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Change in the perception of the poverty line during times of depression : Russia 1993-96, Volume 1
Author:Milanovic, Branko; Jovanovic, Branko; Country:Russian Federation;
Date Stored:1999/04/20Document Date:1999/03/31
Document Type:Policy Research Working PaperSubTopics:Environmental Economics & Policies; Poverty Monitoring & Analysis; Rural Poverty Reduction; Economic Conditions and Volatility; Inequality; Services & Transfers to Poor; Poverty Impact Evaluation; Safety Nets and Transfers
Language:EnglishMajor Sector:(Historic)Multisector
Region:Europe and Central AsiaReport Number:WPS2077
Sub Sectors:Non-Sector SpecificCollection Title:Policy, Research working paper ; no. WPS 2077
Volume No:1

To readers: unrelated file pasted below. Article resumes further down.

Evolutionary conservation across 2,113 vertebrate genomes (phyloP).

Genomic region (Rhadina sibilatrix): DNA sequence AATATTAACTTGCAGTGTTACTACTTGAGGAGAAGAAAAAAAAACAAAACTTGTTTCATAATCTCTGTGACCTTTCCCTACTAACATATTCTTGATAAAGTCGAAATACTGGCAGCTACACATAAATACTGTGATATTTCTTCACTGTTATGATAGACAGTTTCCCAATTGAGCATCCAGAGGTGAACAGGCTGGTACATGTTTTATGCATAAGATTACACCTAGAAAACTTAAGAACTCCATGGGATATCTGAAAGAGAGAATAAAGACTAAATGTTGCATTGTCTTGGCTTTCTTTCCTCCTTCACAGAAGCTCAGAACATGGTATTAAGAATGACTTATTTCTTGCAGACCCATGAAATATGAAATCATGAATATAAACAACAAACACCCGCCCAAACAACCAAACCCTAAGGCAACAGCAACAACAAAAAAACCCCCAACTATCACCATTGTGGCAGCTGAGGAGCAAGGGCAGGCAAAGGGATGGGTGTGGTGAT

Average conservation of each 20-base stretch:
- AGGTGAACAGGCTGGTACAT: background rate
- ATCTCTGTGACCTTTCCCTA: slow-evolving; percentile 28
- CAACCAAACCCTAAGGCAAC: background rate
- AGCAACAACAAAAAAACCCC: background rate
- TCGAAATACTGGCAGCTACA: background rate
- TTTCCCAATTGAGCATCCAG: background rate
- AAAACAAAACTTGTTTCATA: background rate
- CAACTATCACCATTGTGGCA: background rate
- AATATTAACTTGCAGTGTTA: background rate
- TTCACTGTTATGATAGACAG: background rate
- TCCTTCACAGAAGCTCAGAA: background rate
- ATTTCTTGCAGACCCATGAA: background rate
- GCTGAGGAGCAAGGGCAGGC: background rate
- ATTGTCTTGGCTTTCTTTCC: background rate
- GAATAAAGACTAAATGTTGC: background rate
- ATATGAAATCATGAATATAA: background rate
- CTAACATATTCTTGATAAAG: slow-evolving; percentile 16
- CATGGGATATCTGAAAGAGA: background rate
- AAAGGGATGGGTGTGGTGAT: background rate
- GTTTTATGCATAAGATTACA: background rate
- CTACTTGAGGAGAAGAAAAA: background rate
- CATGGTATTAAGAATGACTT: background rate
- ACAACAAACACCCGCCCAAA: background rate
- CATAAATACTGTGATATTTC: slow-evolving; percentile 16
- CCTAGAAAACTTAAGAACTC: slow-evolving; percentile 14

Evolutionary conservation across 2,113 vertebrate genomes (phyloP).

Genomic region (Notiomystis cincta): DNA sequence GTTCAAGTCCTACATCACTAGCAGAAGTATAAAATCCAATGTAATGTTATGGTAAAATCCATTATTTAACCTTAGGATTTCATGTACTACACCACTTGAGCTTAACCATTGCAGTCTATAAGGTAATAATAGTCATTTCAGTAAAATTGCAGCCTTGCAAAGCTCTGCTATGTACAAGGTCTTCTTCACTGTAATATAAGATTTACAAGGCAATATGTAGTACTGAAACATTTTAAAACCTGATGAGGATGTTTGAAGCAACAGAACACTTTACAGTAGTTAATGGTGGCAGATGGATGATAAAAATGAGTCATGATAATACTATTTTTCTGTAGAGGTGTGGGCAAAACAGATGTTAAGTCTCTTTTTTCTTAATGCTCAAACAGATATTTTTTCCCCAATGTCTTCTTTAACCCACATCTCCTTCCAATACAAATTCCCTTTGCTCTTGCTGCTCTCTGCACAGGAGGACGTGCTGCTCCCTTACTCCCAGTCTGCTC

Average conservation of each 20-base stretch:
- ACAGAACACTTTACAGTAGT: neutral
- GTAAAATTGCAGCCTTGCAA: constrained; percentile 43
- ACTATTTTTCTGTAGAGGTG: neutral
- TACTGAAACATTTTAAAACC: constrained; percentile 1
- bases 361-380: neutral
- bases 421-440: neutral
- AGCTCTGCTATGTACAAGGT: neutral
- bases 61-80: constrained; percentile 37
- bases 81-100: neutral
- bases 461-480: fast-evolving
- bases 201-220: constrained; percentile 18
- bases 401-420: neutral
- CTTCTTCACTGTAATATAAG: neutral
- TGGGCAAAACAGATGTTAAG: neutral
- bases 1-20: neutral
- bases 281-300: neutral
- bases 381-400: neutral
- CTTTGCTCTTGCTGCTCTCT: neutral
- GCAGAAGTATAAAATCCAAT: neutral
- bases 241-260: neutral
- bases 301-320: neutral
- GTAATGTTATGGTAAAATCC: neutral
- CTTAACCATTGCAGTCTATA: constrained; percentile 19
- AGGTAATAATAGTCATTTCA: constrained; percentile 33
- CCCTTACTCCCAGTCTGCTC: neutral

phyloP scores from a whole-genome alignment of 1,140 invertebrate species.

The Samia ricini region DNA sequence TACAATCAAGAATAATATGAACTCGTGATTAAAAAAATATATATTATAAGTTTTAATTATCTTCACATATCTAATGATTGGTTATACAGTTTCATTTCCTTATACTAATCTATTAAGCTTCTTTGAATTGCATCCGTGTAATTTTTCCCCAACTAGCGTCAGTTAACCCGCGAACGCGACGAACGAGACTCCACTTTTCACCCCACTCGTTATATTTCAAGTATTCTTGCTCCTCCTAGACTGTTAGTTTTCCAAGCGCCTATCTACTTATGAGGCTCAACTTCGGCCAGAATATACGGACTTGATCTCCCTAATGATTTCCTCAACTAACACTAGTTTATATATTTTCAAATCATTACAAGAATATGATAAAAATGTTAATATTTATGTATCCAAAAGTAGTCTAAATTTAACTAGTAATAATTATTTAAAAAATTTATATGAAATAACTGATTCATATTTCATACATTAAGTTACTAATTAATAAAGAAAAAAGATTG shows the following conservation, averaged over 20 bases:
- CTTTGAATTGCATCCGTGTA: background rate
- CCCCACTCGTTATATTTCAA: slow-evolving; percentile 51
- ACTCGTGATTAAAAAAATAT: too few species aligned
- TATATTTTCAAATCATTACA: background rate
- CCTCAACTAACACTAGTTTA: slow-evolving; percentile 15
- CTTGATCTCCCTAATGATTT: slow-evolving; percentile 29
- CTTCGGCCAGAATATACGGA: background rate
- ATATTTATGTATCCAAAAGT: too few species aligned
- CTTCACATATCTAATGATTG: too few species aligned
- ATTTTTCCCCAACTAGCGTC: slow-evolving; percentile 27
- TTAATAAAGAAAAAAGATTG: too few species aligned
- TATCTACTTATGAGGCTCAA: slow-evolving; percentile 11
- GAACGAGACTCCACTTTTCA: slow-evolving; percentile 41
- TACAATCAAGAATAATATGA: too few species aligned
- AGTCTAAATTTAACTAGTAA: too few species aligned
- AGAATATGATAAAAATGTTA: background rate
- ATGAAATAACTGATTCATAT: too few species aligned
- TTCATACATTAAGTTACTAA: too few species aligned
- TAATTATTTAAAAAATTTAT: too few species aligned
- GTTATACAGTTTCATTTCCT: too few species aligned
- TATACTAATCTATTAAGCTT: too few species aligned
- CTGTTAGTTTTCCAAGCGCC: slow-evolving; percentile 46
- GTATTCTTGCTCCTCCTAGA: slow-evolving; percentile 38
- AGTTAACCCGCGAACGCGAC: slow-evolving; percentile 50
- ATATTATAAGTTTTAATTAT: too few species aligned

Summary: During Russia's economic transition real income declined precipitously for most of the population. How were Russians' perceptions of the minimum income level needed to survive affected by such a rapid decline in their incomes? Based on data collected from repeated surveys of individuals during the period from March 1993 to September 1996, the authors find that the subjective estimate of that minimum income for an adult Russian decreased by about 1.7 percent each month. This sharp reduction in the subjective poverty line meant that proportionately fewer people felt poor. However at all times at least 60 percent of the population considered itself poor. In other words, the percentage of the "subjectively poor" tended to decline as the perception of the needed minimum was reduced. In this somewhat unusual situation, the percentage of the subjectively poor decreased more or less in step with a reduction in people's real income. Only larger-than-usual income decreases were needed to jolt the population - that is, to keep the percentage of the subjectively poor unchanged. The percentage of the self-addressed poor was always lower than the percentage of the poor according to the "social" subjective poverty line. This suggests that pockets of the population regarded their own income as adequate although in the public perception they were poor. This in turn suggests two mechanisms for adapting to worsening circumstances: 1) a reduction in what people perceive to be the minimum income needed for survival and 2) the existence in the population of pockets of people who demand even less than others.

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